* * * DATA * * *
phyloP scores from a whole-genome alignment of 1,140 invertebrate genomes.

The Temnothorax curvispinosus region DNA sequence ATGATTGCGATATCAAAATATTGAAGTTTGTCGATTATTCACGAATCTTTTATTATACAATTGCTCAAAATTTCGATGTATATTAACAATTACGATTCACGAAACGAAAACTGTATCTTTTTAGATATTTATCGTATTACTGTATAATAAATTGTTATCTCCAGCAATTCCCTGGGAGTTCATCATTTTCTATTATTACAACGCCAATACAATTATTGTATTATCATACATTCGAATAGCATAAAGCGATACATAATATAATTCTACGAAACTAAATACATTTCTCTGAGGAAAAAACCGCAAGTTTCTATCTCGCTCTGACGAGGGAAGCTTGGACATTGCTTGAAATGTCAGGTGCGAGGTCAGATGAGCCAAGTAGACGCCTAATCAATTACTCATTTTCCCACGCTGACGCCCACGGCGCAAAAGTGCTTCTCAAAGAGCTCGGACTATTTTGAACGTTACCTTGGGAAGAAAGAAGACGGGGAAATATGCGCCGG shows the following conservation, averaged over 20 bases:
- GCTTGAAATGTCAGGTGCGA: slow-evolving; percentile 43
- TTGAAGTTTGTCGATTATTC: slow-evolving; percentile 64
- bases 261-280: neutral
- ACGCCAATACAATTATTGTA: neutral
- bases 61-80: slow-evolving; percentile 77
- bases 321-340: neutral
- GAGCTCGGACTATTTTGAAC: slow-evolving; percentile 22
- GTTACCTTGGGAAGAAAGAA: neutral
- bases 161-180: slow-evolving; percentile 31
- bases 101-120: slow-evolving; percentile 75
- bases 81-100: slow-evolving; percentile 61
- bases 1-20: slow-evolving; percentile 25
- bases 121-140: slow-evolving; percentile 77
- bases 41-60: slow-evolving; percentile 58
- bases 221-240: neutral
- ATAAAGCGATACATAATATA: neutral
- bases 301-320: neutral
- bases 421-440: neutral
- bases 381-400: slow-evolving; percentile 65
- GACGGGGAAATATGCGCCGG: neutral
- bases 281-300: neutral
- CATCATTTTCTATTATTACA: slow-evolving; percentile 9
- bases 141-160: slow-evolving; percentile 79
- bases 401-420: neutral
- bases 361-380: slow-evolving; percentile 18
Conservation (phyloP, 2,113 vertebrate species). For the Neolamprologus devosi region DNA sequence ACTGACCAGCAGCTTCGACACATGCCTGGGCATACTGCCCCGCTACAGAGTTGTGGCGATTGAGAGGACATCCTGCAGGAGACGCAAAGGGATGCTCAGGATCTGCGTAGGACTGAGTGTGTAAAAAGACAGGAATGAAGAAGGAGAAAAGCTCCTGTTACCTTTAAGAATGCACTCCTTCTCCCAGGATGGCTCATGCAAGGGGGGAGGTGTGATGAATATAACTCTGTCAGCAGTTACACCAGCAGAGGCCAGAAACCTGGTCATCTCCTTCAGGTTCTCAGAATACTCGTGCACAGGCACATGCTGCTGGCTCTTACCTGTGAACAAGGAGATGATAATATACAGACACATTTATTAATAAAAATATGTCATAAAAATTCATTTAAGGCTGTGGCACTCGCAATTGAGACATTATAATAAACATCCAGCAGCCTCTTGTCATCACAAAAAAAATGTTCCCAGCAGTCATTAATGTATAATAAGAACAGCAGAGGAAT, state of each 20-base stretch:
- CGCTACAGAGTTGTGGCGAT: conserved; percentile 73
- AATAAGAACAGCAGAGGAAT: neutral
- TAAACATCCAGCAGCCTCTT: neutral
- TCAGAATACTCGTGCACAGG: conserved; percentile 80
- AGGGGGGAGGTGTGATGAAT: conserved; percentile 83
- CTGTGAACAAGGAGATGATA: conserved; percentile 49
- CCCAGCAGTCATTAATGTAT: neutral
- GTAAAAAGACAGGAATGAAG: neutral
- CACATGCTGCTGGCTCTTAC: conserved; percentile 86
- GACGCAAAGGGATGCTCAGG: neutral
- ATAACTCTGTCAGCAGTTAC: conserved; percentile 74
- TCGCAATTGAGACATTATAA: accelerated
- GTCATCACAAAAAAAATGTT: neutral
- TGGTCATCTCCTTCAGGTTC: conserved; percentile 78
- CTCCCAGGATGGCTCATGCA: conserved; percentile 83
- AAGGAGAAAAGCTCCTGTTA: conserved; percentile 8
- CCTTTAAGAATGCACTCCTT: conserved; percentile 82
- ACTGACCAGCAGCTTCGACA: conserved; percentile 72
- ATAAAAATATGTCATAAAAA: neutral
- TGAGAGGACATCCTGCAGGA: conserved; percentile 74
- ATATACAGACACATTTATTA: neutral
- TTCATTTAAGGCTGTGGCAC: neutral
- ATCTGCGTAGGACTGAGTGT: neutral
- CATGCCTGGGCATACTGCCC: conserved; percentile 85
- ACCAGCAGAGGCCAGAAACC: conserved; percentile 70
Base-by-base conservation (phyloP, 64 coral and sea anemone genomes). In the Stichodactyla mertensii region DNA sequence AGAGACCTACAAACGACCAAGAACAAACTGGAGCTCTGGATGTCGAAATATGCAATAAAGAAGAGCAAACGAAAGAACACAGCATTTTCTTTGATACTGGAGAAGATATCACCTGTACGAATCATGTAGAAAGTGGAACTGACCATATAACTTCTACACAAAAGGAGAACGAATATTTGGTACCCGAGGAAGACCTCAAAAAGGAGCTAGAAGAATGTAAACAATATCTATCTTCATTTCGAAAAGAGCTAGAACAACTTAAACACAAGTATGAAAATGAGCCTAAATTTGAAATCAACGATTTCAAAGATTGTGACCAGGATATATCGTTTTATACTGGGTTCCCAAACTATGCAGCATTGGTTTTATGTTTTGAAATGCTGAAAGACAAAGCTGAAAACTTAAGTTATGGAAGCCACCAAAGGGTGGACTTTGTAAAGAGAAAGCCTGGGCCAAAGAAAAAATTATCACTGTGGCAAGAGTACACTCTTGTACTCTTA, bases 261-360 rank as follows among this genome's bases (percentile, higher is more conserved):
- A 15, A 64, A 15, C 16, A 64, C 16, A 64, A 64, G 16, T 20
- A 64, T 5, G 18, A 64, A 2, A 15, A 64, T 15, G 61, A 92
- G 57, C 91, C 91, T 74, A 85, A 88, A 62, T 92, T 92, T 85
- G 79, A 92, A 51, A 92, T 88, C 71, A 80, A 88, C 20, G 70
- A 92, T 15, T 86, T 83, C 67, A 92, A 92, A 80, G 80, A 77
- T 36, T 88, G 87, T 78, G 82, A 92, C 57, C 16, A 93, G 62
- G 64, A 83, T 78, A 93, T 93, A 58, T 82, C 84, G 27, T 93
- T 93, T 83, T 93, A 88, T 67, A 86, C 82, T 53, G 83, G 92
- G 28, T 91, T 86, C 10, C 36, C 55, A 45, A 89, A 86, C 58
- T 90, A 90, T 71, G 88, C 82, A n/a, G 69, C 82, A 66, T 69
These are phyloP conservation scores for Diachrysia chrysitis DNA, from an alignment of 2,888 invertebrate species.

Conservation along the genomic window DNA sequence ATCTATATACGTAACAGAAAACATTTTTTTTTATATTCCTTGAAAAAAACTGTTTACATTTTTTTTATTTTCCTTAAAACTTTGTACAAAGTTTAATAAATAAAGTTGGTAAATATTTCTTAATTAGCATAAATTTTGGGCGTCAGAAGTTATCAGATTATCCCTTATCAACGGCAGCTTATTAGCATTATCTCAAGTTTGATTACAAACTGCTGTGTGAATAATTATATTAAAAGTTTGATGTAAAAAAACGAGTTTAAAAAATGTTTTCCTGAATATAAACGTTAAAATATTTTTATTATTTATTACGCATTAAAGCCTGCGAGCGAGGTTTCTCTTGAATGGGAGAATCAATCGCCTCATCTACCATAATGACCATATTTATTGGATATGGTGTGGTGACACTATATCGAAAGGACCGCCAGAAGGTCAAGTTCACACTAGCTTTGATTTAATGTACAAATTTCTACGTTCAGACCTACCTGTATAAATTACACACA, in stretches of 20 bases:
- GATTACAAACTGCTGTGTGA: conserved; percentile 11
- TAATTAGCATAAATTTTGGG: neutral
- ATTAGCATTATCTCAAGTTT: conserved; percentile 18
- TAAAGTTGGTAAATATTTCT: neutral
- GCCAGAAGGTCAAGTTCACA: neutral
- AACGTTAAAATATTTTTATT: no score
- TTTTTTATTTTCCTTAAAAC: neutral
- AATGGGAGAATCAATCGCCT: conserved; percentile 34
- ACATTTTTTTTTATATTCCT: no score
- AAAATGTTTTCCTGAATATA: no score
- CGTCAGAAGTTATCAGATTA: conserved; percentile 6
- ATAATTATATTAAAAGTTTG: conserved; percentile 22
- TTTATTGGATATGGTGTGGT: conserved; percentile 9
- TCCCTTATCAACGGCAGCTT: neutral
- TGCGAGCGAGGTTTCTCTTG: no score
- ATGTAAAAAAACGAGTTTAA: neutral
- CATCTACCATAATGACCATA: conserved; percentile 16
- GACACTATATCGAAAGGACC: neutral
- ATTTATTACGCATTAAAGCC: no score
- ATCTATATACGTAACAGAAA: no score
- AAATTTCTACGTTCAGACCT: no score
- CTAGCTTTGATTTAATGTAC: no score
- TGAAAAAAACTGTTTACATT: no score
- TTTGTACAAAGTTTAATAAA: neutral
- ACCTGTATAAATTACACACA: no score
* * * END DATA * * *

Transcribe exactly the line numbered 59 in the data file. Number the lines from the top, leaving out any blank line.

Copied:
- A 92, T 15, T 86, T 83, C 67, A 92, A 92, A 80, G 80, A 77